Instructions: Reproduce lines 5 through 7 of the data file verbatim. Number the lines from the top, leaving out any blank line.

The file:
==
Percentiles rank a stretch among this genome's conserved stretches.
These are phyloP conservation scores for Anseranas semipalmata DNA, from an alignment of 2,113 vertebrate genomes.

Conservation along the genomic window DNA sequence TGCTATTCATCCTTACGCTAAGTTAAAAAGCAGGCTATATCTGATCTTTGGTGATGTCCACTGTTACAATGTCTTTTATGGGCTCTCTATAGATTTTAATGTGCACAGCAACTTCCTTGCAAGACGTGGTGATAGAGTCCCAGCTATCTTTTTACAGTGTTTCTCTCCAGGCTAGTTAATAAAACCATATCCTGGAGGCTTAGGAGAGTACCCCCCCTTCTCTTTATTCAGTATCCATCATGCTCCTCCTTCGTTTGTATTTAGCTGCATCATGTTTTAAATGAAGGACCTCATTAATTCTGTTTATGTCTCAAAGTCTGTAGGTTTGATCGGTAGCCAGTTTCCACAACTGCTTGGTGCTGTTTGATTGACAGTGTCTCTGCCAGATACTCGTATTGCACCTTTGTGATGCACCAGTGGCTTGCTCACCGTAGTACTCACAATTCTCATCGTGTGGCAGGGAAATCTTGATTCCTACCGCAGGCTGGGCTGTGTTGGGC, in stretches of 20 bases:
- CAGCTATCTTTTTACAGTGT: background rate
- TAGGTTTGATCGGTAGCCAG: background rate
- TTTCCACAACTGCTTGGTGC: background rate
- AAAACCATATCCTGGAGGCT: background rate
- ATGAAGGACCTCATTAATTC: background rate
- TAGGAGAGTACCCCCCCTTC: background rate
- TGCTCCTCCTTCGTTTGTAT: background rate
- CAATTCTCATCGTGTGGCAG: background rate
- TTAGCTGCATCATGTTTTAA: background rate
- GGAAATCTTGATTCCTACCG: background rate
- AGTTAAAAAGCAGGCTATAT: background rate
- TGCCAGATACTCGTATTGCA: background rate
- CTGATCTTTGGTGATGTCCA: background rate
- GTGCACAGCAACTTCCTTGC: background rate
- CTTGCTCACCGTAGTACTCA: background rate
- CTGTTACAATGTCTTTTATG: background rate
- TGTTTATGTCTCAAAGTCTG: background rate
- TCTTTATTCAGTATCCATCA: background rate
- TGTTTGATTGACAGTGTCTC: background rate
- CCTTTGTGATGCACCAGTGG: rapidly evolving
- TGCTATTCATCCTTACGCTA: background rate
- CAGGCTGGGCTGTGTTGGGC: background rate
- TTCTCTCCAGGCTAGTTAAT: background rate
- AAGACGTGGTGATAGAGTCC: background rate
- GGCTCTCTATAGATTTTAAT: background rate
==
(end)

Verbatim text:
- TAGGTTTGATCGGTAGCCAG: background rate
- TTTCCACAACTGCTTGGTGC: background rate
- AAAACCATATCCTGGAGGCT: background rate